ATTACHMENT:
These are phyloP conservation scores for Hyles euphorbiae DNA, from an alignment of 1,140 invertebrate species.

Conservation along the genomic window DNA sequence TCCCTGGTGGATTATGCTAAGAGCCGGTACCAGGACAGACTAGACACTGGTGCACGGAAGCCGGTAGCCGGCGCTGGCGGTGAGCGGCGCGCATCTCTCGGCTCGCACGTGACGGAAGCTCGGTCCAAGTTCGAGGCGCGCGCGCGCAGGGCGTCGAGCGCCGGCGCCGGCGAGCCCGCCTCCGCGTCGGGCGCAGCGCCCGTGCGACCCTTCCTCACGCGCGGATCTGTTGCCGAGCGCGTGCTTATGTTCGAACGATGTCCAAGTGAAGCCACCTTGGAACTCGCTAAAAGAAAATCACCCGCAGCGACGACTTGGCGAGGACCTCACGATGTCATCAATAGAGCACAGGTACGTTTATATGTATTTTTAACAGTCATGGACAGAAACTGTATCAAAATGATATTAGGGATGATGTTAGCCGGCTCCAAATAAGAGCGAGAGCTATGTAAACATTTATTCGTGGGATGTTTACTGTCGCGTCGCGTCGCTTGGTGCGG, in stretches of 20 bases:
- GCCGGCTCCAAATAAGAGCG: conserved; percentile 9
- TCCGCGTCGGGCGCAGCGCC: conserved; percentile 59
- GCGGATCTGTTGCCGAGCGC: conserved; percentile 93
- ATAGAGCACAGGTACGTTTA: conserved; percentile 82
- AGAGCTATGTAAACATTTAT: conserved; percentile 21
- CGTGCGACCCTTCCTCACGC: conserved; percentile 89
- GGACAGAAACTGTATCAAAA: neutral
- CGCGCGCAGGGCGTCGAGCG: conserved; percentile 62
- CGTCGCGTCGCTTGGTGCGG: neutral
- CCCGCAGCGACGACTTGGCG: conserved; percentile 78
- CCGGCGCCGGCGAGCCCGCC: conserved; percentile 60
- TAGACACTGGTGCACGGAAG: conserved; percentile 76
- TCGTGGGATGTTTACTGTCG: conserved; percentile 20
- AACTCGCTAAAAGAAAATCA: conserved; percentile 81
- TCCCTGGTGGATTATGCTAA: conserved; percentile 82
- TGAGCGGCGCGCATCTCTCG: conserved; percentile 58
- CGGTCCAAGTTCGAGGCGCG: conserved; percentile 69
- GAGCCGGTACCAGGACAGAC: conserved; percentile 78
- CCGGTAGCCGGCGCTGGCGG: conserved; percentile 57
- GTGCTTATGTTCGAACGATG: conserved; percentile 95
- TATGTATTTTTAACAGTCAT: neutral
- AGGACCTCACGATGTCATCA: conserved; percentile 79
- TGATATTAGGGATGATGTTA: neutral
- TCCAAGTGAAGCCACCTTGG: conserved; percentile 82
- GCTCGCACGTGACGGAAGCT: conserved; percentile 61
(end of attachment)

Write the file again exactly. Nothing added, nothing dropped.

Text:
These are phyloP conservation scores for Hyles euphorbiae DNA, from an alignment of 1,140 invertebrate species.

Conservation along the genomic window DNA sequence TCCCTGGTGGATTATGCTAAGAGCCGGTACCAGGACAGACTAGACACTGGTGCACGGAAGCCGGTAGCCGGCGCTGGCGGTGAGCGGCGCGCATCTCTCGGCTCGCACGTGACGGAAGCTCGGTCCAAGTTCGAGGCGCGCGCGCGCAGGGCGTCGAGCGCCGGCGCCGGCGAGCCCGCCTCCGCGTCGGGCGCAGCGCCCGTGCGACCCTTCCTCACGCGCGGATCTGTTGCCGAGCGCGTGCTTATGTTCGAACGATGTCCAAGTGAAGCCACCTTGGAACTCGCTAAAAGAAAATCACCCGCAGCGACGACTTGGCGAGGACCTCACGATGTCATCAATAGAGCACAGGTACGTTTATATGTATTTTTAACAGTCATGGACAGAAACTGTATCAAAATGATATTAGGGATGATGTTAGCCGGCTCCAAATAAGAGCGAGAGCTATGTAAACATTTATTCGTGGGATGTTTACTGTCGCGTCGCGTCGCTTGGTGCGG, in stretches of 20 bases:
- GCCGGCTCCAAATAAGAGCG: conserved; percentile 9
- TCCGCGTCGGGCGCAGCGCC: conserved; percentile 59
- GCGGATCTGTTGCCGAGCGC: conserved; percentile 93
- ATAGAGCACAGGTACGTTTA: conserved; percentile 82
- AGAGCTATGTAAACATTTAT: conserved; percentile 21
- CGTGCGACCCTTCCTCACGC: conserved; percentile 89
- GGACAGAAACTGTATCAAAA: neutral
- CGCGCGCAGGGCGTCGAGCG: conserved; percentile 62
- CGTCGCGTCGCTTGGTGCGG: neutral
- CCCGCAGCGACGACTTGGCG: conserved; percentile 78
- CCGGCGCCGGCGAGCCCGCC: conserved; percentile 60
- TAGACACTGGTGCACGGAAG: conserved; percentile 76
- TCGTGGGATGTTTACTGTCG: conserved; percentile 20
- AACTCGCTAAAAGAAAATCA: conserved; percentile 81
- TCCCTGGTGGATTATGCTAA: conserved; percentile 82
- TGAGCGGCGCGCATCTCTCG: conserved; percentile 58
- CGGTCCAAGTTCGAGGCGCG: conserved; percentile 69
- GAGCCGGTACCAGGACAGAC: conserved; percentile 78
- CCGGTAGCCGGCGCTGGCGG: conserved; percentile 57
- GTGCTTATGTTCGAACGATG: conserved; percentile 95
- TATGTATTTTTAACAGTCAT: neutral
- AGGACCTCACGATGTCATCA: conserved; percentile 79
- TGATATTAGGGATGATGTTA: neutral
- TCCAAGTGAAGCCACCTTGG: conserved; percentile 82
- GCTCGCACGTGACGGAAGCT: conserved; percentile 61